A company doesn't have to be out of business to not do security updates; they can not do security updates starting day one. There was an article a while ago about tons of home router vendors with insecure software from a third party, where the third party had resolved security issues years ago but the vendors had never bothered to update, leaving hundreds of thousands of devices vulnerable over the last few years.

Actually one month ago in Amsterdam I've used a Philips smart TV that complained about "youtube is not supported anymore yadda yadda". Programmed obsolescence at its best (this TV probably wasn't more than 3 or 4 years old).

I know it is just an OS kernel and security is far more comprehensive than having a secure kernel, but this is an amazing start:


I'm surprised IoT conversations are still happening with Linux as a contender for the OS, let alone Windows.

There is a huge cadence mismatch between software cycles and capital good replacement cycles.

How well would you say that Tesla is coping with this as a company? For that matter, what about Apple?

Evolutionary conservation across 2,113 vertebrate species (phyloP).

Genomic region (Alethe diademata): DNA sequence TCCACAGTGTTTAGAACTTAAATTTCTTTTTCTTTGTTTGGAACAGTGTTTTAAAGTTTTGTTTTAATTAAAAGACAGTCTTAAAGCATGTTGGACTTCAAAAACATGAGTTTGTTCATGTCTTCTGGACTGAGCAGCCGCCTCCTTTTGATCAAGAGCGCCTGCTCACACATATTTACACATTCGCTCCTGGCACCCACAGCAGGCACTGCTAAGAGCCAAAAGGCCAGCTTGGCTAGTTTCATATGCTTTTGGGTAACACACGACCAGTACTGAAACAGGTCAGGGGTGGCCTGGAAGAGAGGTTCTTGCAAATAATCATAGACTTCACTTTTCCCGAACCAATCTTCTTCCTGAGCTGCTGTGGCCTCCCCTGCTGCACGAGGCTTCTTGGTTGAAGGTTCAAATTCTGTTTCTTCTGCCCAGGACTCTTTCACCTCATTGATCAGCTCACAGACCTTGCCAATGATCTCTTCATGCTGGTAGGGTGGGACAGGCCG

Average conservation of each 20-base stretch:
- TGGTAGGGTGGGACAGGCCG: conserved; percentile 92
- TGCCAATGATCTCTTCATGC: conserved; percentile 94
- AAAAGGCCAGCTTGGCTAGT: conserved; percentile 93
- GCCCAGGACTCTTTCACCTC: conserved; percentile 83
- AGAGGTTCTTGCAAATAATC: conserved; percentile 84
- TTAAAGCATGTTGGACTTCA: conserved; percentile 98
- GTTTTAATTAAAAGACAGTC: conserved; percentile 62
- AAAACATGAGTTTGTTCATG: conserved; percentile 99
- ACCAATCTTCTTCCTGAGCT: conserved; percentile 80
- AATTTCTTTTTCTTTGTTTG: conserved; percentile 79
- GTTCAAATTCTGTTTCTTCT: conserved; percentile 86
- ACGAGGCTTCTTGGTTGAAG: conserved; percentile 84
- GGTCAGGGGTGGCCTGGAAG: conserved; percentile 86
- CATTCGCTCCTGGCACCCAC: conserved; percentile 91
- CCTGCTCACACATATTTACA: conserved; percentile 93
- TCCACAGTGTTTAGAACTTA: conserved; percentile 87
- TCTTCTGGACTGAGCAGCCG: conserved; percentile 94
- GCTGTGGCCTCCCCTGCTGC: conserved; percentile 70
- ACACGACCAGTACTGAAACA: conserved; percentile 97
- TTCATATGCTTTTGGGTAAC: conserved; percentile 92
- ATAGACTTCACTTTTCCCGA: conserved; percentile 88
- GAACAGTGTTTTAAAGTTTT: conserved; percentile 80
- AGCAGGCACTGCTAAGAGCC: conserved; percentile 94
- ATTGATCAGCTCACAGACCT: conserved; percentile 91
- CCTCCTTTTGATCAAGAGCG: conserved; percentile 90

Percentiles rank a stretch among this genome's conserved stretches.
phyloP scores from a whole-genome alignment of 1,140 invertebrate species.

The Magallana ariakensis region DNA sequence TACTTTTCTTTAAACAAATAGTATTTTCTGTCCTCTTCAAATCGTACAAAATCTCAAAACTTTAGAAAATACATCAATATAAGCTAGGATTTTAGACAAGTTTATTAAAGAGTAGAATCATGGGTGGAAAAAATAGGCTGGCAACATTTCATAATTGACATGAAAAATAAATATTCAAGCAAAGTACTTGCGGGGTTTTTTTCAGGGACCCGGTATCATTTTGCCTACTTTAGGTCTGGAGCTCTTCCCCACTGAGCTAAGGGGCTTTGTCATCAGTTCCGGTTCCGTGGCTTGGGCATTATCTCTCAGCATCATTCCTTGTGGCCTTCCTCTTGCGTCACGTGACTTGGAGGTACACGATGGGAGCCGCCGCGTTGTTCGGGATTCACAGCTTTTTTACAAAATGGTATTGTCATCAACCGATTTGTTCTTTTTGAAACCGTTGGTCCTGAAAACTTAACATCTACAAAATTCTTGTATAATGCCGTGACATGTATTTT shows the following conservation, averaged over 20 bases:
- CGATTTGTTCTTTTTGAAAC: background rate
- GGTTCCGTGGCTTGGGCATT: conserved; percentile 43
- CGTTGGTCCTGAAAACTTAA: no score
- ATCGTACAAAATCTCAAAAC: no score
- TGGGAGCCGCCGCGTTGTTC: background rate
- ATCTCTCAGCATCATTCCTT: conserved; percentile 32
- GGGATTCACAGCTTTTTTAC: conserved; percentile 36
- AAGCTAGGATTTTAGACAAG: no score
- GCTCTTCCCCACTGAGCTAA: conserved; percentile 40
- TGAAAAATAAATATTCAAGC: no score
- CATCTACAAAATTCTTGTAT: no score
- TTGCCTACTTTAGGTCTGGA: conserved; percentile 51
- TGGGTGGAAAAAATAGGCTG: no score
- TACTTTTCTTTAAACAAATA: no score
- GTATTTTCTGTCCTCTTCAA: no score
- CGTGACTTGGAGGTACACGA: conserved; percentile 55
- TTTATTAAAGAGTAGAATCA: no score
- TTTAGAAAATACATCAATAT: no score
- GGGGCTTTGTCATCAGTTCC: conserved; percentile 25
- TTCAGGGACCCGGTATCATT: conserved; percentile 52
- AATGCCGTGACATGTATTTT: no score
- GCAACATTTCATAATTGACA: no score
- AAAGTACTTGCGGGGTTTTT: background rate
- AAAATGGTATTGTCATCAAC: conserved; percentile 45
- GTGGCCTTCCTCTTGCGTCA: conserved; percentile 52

I can't even imagine the number of security patches that have gone into the Linux kernel in the last 11 years.

Let's take a step back and think about this statement. Isn't this insane? We know enough to be able to build something much better than this. The reason that we don't, is that we've just kept on pragmatically building on what we had before. We're like a corporation that keeps pouring money into its "stovepipe" system because we keep on making short-term decisions. (Somehow "stovepipe" has come to mean "vertically isolated," but I seem to remember that it also used to refer to the tendency of iron stovepipes to corrode and need constant patching.)

How well would you say that Tesla is coping with this as a company? For that matter, what about Apple?